But we need data before we can get to the deeper questions of “why,” let alone “what do we do about it?” The relative absence of women in science fiction (as opposed to fantasy) no doubt arises from many factors, ranging from fewer women with the educational background to write hard SF, to less free time on their hands for the writing of it, to a reluctance to submit to markets they perceive as unfriendly to them, to editorial bias, to reader bias, and so around the merry-go-round. The relative presence of women in the current paranormal romance/urban fantasy borderland arises from a different set of factors. I don’t think anecdotes and gut feeling are without their use, but we might get farther if we had actual concrete information.

an odd reaction in fandom

By now, everybody’s heard that Dumbledore is gay. That is not, I promise, what this post is about — just the inciting cause of the post.

To entertain myself, I took a brief look at Fandom Wank, wondering what kinds of reactions they were rounding up. (Answer: pretty much the ones you’d expect.) The only link I really followed was one to, where they were discussing the issue of “interview canon.” And there I found an attitude that really raised my eyebrows.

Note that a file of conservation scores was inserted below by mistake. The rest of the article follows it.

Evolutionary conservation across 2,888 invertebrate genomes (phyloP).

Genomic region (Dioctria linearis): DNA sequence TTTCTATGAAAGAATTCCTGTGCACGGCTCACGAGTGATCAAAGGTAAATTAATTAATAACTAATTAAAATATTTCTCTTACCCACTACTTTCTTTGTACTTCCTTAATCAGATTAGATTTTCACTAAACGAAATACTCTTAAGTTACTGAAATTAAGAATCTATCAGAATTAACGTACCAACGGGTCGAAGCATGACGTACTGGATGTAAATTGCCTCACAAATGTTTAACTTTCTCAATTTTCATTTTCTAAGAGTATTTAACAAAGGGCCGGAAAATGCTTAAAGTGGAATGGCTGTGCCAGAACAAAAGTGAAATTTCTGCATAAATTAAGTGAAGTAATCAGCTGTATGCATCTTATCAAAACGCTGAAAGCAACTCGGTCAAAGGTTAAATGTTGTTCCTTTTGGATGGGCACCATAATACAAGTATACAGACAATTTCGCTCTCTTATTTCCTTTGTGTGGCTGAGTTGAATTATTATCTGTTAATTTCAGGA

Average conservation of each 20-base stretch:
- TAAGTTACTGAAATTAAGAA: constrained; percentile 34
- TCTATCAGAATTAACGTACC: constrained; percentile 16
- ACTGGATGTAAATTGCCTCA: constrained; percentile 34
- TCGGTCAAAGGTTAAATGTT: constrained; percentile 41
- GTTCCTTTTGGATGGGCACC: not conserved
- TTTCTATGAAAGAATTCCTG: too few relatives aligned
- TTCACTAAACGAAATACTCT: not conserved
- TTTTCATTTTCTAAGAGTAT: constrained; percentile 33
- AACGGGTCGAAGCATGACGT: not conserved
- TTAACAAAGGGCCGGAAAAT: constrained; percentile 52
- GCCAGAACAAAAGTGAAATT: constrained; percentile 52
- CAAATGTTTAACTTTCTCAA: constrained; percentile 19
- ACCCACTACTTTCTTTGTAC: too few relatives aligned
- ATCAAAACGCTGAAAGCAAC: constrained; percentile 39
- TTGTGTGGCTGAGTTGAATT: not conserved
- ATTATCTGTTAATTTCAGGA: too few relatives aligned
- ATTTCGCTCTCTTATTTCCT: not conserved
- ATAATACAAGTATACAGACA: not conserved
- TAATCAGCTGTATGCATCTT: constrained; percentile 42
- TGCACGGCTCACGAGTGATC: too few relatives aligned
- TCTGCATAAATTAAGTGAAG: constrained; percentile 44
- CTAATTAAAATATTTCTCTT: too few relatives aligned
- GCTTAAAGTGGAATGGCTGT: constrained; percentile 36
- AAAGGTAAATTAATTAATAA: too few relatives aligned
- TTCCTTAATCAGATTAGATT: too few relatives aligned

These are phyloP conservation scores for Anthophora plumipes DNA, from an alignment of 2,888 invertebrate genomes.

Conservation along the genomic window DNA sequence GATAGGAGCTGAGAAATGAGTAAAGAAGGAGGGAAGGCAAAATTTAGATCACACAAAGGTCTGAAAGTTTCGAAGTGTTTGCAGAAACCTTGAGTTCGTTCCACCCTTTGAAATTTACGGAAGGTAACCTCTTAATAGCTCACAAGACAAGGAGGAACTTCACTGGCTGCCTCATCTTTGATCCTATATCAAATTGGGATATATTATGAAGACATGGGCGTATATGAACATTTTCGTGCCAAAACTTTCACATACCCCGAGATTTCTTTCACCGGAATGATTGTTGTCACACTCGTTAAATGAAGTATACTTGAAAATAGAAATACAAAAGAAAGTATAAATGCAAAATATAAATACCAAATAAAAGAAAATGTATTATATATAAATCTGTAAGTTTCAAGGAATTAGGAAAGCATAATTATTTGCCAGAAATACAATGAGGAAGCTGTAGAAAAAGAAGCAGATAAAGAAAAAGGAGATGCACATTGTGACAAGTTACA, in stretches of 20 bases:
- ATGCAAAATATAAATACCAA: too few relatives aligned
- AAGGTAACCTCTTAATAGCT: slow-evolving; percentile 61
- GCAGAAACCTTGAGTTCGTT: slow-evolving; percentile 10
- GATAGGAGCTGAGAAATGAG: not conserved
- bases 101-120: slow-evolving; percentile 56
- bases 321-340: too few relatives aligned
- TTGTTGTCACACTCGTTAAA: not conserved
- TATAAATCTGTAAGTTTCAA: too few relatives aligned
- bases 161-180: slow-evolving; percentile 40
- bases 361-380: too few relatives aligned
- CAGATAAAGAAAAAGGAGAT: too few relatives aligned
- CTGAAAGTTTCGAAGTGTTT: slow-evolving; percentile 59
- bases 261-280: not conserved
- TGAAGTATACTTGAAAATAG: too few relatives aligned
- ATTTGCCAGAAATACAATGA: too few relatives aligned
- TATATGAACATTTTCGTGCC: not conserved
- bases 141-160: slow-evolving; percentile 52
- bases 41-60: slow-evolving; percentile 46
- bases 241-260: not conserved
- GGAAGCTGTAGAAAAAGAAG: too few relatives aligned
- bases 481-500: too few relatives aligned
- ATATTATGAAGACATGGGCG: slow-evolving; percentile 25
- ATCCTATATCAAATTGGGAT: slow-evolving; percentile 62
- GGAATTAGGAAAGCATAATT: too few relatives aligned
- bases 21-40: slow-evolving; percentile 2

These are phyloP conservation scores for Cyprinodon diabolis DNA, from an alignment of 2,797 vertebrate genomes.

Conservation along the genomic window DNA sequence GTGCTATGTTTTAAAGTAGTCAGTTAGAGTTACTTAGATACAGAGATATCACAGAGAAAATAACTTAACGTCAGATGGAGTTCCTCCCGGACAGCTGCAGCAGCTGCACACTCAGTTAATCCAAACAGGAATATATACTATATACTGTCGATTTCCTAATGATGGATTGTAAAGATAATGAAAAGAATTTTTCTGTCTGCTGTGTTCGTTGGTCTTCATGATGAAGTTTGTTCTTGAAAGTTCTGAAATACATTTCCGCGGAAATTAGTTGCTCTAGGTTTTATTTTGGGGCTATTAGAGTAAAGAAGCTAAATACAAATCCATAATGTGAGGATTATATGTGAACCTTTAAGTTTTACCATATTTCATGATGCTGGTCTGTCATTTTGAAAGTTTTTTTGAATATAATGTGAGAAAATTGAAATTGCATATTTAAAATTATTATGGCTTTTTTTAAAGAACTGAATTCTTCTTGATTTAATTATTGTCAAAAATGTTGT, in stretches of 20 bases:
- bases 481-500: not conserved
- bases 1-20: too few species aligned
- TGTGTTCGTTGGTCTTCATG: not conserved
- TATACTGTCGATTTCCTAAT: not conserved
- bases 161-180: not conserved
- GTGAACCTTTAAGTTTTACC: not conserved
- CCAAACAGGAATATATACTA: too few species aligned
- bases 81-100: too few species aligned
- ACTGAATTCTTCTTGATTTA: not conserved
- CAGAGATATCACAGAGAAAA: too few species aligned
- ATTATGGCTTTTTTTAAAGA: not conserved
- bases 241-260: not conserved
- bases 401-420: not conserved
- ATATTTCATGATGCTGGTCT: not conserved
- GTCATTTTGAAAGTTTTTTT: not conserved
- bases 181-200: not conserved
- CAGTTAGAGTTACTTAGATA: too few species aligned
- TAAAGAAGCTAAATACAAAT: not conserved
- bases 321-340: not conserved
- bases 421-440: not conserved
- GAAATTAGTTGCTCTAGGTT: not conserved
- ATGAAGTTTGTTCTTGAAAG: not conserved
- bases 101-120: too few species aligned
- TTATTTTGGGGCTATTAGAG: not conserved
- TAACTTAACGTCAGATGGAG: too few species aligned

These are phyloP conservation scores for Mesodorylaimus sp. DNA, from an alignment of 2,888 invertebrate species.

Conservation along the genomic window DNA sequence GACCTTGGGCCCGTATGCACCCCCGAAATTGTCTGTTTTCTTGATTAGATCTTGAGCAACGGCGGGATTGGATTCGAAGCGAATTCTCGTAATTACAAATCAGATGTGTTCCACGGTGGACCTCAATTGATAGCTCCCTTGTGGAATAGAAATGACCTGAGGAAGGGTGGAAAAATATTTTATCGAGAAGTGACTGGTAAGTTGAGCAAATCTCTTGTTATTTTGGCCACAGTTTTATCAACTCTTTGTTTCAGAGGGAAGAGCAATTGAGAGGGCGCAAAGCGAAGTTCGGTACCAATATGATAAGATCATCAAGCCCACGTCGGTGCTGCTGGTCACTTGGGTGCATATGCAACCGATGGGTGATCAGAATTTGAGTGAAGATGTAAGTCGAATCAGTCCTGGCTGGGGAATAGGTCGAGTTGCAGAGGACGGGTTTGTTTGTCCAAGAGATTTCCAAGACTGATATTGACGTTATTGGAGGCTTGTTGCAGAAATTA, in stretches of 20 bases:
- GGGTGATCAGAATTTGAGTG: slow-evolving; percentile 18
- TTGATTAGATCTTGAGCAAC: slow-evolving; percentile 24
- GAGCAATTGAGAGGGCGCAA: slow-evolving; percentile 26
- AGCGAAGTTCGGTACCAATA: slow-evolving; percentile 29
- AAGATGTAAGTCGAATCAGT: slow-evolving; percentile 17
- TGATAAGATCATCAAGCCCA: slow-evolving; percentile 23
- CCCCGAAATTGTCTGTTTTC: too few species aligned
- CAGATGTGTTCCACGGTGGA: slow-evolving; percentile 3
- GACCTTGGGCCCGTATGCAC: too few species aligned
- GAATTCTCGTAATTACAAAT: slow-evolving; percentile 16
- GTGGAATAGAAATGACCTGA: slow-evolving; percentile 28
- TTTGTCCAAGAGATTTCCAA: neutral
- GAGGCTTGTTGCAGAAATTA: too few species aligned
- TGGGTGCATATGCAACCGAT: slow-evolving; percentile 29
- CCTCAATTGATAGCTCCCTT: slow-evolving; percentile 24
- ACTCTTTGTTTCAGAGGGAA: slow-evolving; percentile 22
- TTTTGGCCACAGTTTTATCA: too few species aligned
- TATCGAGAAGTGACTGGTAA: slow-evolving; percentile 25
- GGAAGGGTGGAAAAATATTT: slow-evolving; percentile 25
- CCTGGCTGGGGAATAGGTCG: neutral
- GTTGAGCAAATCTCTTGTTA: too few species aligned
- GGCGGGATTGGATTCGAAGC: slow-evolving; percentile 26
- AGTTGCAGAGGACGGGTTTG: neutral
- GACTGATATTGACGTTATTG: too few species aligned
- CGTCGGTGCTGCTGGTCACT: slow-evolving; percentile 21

I’m paraphrasing here, because several posts I saw raised this point, each one phrasing it differently. But the reaction was something to the effect of, “Authors shouldn’t create canon in their interviews; it should all be in the books.”


Step back for a moment and look at that. Authors shouldn’t create canon . . . .

Imagine you are a non-fanfic-writing-individual. An author you like gives an interview. They reveal — in response to someone’s question — a detail about the story you didn’t know before, be it that so-and-so is gay, so-and-so grew up in a home with seventeen cats, so-and-so really likes mint chocolate chip ice cream. What is your reaction? Me, I’d think, “oh, that’s interesting,” and enjoy the sense that there’s a real world the author is writing about, that exists beyond the simple words on the pages of the books.

Now imagine that author answering such questions with “Eh, I don’t know.” Makes the world look like those old Hollywood facades, doesn’t it? A pretty front with nothing behind it. What you see is what you get. Kind of boring, really.

Authors shouldn’t create canon in their interviews.

That statement contains a giant roaring assumption that just boggles me: that fanfiction is some how an end goal for what an author does. That authors should be taking the desires of fanficcers into account when writing their books, when talking about their books, when answering the questions of fans. Why? Because apparently it makes things more complicated for the fanficcers, having to track what got said when and whether or not it should count as canon.